Submitted to: Meeting Abstract
Publication Type: Abstract Only
Publication Acceptance Date: November 15, 2001
Publication Date: N/A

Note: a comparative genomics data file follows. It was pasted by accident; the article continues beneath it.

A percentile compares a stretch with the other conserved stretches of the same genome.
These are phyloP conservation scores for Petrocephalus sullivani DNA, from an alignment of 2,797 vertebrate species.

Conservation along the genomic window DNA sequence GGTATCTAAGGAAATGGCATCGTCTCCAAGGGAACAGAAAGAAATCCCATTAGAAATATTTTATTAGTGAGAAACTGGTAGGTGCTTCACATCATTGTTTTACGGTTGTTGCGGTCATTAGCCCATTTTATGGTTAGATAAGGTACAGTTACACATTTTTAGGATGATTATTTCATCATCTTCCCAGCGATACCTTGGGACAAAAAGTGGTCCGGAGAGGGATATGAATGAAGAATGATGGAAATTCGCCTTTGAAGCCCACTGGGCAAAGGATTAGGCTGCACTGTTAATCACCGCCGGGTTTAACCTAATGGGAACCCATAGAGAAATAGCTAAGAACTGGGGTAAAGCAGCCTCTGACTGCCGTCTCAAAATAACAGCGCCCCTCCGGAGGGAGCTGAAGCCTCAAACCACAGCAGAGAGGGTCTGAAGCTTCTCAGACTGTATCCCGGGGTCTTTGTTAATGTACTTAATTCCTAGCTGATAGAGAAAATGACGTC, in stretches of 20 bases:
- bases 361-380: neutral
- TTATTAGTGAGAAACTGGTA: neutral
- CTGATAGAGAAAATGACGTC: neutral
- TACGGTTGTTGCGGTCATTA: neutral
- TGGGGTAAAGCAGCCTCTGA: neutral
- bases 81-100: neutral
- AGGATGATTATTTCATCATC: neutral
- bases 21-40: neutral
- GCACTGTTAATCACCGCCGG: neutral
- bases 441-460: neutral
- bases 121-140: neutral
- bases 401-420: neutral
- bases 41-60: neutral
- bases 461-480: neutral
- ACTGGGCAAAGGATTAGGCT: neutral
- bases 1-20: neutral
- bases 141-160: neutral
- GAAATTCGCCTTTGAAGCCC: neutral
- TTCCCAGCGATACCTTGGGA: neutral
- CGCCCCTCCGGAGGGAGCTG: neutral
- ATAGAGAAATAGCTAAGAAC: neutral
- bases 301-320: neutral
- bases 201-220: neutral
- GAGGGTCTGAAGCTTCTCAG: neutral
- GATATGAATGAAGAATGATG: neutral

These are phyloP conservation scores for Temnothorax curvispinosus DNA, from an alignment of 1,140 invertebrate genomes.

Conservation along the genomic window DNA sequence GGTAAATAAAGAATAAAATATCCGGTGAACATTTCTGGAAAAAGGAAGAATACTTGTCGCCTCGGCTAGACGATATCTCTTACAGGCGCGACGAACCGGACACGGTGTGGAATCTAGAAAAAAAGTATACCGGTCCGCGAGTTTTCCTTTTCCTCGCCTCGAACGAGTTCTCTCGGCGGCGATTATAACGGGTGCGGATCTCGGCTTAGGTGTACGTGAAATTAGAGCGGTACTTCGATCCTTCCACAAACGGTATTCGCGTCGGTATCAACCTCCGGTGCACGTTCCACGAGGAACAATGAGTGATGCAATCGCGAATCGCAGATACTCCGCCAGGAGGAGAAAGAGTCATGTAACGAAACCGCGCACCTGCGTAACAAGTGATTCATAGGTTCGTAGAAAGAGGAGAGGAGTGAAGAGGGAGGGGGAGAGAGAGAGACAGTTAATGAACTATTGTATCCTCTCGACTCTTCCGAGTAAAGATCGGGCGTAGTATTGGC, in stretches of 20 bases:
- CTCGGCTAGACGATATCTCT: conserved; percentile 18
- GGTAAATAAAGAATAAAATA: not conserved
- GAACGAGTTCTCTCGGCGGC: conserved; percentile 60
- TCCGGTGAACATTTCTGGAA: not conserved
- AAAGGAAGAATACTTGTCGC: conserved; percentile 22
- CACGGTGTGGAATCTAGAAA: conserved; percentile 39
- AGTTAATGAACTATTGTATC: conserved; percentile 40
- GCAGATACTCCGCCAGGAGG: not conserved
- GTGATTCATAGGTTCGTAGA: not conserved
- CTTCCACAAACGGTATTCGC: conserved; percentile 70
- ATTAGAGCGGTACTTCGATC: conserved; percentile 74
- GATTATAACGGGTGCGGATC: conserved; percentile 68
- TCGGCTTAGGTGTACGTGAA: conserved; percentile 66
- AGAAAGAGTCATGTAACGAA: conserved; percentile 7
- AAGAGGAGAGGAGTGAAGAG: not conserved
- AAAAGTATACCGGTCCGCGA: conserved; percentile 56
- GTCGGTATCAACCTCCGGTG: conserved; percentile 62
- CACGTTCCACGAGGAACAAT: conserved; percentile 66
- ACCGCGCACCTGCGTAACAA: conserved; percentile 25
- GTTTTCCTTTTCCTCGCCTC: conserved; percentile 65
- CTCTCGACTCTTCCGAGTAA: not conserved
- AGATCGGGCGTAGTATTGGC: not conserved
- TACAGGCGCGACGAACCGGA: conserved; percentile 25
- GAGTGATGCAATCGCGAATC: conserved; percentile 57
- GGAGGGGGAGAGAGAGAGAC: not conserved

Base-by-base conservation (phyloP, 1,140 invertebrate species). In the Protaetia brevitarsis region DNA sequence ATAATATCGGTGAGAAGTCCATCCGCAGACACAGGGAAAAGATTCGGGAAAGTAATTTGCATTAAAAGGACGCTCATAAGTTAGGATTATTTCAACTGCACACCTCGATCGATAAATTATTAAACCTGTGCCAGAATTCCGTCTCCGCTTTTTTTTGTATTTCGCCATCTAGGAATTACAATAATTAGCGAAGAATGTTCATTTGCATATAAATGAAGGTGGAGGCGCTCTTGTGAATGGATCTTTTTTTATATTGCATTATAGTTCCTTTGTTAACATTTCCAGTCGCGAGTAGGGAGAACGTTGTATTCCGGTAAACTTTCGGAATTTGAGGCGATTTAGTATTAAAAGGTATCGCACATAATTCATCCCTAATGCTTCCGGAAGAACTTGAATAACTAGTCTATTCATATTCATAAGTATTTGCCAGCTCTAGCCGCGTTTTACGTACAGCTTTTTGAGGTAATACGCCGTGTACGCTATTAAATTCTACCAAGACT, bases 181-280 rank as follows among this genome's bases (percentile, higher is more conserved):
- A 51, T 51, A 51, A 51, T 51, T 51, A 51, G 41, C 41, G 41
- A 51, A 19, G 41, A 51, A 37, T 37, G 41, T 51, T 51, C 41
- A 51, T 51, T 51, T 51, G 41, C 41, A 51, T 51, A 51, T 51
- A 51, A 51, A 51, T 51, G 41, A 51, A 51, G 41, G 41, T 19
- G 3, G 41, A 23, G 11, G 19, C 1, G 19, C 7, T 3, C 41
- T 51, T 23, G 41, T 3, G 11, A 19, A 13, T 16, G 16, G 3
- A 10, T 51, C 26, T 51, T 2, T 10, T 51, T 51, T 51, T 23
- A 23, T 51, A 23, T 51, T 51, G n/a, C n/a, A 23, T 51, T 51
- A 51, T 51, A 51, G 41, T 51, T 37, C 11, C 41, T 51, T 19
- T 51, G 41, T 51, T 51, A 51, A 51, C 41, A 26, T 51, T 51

Optimal use of animal manures as a crop nutrient source is limited by uncertainty in the amount and timing of nutrient release from land- applied manures. The objective of this study was to determine the amount and dynamics of plant-available nitrogen (N) and phosphorus (P) in soils receiving animal manure or commercial fertilizer. Fifteen soils from seven states were collected to provide a range of soil chemical properties. Beef manure, dairy manure, swine effluent, turkey litter or fertilizer (ammonium polyphosphate) were added to samples of the soils at a target rate of 56 kg P ha**-1 for a total of 27 soil/nutrient source combinations. Amended soils were aerobically incubated under two thermal regimes to simulate field soil water and temperature conditions. Samples were analyzed for plant-available P (Bray 1, Mehlich 3, and Olsen extracts), ammonia-N, and nitrate-N 0, 2, 4, 6, 9, 12, 24, and 52 weeks after treatment. Mineralization of organic N from the different manures varied by manure and soil. For most treatments, significant nitrification began at 2 to 4 weeks and soil nitrate-N concentrations continued to increase on to the end of the study. The percent of the applied P that became plant-available averaged 23.5% but varied significantly by soil, nutrient source, and extract. Maximum available P, averaged across all three extracts, occurred at 6 weeks for fertilizer treatments, 15 to 17 weeks for the beef, dairy, and swine manures, and not until 23.5 weeks for the turkey litter treatments. Results indicate that accurate recommendations for utilizing animal manures as sources of N and P for crop production must consider soil-, manure-, and, for P, soil test-specific information.